Either what woman having ten pieces of silver, if she lose one piece, does not light a candle, and sweep the house…
In the three parables recorded in this chapter there is so evidently a progress and ascent of thought, they mount so naturally to a climax in their revelation of the redeeming love of God, that if at any point we fail to make that progress out, if we encounter anything in them which wears the aspect of an anti-climax, we are checked, disappointed, perplexed. And yet in the second of these parables there is at one point an apparent retrocession, where all else implies a forward and upward movement of thought. Every one can see how immense an interval there is between the one sheep lost out of a hundred, and the one son out of two, and that the younger — and in the Bible commonly the dearer — of the two. But where is the connecting link? How should the lost piece of money be dearer to the careful housewife than the lost sheep to the faithful shepherd, who knows and cares for every one of his flock and calleth them each by his name? One out of ten marks a great advance upon one out of a hundred indeed; but would it not be less to lose even ten silver coins than a single sheep — less in value, less in love? The answer to that question, the solution of the difficulty, is to be found in an Eastern custom, the application of which to the parable before us all commentators on it have, so far as I know, overlooked. The women of Bethlehem, and of other parts of the Holy Land, still wear a row of coins sewn upon their heart-dress, and pendant over their brows. And the number of the coins is very commonly ten, as I, in common with other travellers, have ascertained by counting. The custom reaches back far beyond the Christian era. In all probability, therefore, it was not simply a piece of silver which was lost out of her purse by the woman of our parable, but one of the ten precious coins which formed her most cherished ornament; and this would be a loss even more vividly felt than that of the shepherd when one out of his flock of a hundred went astray. So that immense as is the advance from both the care of the shepherd for his sheep, and of the pride of the woman in the burnished coins which gleamed upon her forehead, to the yearning and pitiful love of the father for his prodigal and self-banished son, we can nevertheless find a link between the first and last terms of the climax, and trace an advance even between the grief of the shepherd over his stray sheep, and that of the woman over her lost coin. A piece of money in her purse might easily be stolen or spent; but a coin from the head-dress could not be so much as touched by any stranger, nor even taken from its wearer by her husband unless she cut it off of her own accord and placed it in his hands. It was safe, sacred, dear. It was a strictly personal possession, and might very well be an heirloom — like the "silvers" of the Swiss women — hallowed by many fond and gracious memories.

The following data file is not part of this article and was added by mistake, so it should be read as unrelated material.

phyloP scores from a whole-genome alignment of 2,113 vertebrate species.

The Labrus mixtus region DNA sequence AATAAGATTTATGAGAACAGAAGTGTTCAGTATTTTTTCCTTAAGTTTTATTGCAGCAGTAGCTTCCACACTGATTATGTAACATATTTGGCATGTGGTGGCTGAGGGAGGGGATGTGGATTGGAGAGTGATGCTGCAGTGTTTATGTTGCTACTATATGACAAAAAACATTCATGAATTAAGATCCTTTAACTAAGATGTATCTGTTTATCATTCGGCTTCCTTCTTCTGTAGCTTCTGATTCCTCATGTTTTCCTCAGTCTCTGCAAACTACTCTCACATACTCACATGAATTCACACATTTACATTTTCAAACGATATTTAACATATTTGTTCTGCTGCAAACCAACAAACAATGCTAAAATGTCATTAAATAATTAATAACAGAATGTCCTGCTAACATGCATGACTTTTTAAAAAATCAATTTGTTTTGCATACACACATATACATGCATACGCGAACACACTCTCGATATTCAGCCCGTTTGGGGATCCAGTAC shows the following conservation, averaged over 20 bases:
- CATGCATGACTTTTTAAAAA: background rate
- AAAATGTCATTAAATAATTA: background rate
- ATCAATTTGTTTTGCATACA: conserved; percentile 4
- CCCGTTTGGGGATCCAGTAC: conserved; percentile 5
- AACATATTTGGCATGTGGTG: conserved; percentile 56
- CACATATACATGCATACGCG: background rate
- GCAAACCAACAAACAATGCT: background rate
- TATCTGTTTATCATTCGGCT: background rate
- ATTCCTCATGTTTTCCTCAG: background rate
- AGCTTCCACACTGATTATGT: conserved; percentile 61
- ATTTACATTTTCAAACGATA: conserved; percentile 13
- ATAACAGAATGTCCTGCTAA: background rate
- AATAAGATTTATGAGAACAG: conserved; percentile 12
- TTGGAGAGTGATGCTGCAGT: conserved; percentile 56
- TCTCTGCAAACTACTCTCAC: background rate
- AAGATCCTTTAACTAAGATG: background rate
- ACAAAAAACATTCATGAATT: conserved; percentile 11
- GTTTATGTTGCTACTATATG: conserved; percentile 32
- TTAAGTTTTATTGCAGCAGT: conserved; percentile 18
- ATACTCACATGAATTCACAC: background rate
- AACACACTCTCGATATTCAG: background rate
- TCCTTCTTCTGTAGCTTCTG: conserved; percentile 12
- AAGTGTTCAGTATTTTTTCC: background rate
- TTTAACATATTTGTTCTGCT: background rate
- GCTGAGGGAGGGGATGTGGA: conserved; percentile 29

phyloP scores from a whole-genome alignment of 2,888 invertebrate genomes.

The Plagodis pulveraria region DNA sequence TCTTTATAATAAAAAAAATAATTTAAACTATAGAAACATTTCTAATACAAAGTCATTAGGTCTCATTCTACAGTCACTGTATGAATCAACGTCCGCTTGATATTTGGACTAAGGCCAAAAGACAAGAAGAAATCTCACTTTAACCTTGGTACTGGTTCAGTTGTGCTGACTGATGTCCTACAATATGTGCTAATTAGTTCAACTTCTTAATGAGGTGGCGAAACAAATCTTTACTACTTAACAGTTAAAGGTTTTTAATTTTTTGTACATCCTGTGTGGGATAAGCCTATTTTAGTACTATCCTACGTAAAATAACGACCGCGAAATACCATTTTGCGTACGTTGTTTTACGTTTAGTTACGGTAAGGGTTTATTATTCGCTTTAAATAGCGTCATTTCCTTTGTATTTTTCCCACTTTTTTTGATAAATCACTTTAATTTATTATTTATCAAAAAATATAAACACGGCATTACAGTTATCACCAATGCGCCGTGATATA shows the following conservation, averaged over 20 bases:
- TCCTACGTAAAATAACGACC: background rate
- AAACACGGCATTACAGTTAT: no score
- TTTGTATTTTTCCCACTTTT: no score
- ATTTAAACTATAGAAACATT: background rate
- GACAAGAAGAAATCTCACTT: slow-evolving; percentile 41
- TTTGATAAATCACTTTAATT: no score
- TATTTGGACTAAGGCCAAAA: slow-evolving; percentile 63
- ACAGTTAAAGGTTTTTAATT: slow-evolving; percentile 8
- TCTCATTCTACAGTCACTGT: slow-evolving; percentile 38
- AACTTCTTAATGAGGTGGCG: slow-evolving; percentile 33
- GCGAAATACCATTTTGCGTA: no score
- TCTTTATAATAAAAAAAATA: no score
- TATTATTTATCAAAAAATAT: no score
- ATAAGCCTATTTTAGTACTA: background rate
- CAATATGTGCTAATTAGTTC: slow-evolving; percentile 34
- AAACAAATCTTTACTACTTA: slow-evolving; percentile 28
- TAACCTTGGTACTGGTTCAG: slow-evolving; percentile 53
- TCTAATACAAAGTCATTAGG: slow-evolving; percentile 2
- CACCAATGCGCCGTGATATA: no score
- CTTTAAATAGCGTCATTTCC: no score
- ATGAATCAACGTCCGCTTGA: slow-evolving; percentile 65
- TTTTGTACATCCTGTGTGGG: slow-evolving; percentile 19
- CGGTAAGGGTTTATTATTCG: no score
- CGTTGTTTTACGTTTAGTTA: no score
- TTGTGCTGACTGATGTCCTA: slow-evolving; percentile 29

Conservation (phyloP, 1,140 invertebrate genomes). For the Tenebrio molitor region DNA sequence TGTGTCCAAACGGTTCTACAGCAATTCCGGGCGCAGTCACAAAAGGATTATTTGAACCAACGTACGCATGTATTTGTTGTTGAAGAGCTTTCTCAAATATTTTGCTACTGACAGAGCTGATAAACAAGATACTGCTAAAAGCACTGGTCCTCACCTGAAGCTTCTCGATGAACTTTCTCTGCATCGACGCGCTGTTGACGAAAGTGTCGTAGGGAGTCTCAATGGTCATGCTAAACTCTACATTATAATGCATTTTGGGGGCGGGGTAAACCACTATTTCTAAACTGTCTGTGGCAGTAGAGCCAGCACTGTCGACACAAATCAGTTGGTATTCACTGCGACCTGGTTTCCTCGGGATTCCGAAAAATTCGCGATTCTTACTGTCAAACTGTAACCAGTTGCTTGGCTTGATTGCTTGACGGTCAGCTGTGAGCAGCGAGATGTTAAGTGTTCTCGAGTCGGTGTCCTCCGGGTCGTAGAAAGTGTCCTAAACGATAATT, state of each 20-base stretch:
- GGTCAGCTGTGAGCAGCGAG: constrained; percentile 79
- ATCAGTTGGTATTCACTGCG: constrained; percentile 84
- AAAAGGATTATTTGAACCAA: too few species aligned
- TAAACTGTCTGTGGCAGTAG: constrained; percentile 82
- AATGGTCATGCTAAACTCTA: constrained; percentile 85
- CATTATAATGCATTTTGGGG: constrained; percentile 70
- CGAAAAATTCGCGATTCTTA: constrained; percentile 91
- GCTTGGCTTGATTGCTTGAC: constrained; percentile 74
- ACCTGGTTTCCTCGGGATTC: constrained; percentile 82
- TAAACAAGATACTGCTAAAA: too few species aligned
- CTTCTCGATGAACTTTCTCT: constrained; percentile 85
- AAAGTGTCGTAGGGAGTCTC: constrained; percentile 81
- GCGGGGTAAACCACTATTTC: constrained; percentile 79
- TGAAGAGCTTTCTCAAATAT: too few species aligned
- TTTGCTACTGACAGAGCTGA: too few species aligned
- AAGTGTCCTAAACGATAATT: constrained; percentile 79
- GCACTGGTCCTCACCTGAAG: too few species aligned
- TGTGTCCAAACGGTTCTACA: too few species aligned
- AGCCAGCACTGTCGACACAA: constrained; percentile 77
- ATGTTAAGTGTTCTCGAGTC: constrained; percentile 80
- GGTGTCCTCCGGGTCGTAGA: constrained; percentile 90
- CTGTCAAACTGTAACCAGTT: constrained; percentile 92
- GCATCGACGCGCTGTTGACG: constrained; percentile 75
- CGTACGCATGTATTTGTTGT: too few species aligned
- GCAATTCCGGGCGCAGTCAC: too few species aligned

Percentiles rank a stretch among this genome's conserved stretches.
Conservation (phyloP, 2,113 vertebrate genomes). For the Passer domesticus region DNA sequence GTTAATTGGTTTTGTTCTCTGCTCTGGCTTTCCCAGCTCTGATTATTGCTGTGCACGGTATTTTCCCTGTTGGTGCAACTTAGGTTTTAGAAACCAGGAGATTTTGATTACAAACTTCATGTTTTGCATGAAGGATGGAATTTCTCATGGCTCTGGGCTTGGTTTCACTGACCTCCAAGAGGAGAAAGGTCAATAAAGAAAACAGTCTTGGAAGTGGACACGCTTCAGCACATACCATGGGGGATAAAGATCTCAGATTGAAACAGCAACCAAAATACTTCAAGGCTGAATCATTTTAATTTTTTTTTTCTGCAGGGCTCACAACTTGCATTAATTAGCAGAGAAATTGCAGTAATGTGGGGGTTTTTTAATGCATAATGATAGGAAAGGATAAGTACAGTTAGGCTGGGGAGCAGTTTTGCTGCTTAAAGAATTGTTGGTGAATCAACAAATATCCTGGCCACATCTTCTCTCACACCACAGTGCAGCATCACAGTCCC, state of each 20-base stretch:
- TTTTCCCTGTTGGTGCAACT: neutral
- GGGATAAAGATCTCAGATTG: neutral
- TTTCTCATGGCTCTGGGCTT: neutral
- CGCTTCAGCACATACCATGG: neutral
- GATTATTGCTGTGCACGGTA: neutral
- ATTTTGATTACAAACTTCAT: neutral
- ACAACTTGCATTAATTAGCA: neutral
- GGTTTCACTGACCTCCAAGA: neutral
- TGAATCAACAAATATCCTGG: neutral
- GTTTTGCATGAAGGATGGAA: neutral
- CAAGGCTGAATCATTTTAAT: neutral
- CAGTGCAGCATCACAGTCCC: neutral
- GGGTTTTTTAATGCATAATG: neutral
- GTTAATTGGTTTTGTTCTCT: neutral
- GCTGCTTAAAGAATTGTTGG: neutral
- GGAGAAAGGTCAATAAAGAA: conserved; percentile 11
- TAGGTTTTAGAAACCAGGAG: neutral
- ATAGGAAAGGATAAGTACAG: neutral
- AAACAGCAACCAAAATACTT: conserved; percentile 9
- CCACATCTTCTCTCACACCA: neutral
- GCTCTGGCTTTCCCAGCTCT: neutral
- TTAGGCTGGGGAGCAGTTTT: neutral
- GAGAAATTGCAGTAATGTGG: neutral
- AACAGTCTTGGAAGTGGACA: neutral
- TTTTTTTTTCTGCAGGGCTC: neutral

(A. G. Weld.)
Parallel VersesKJV: Either what woman having ten pieces of silver, if she lose one piece, doth not light a candle, and sweep the house, and seek diligently till she find it?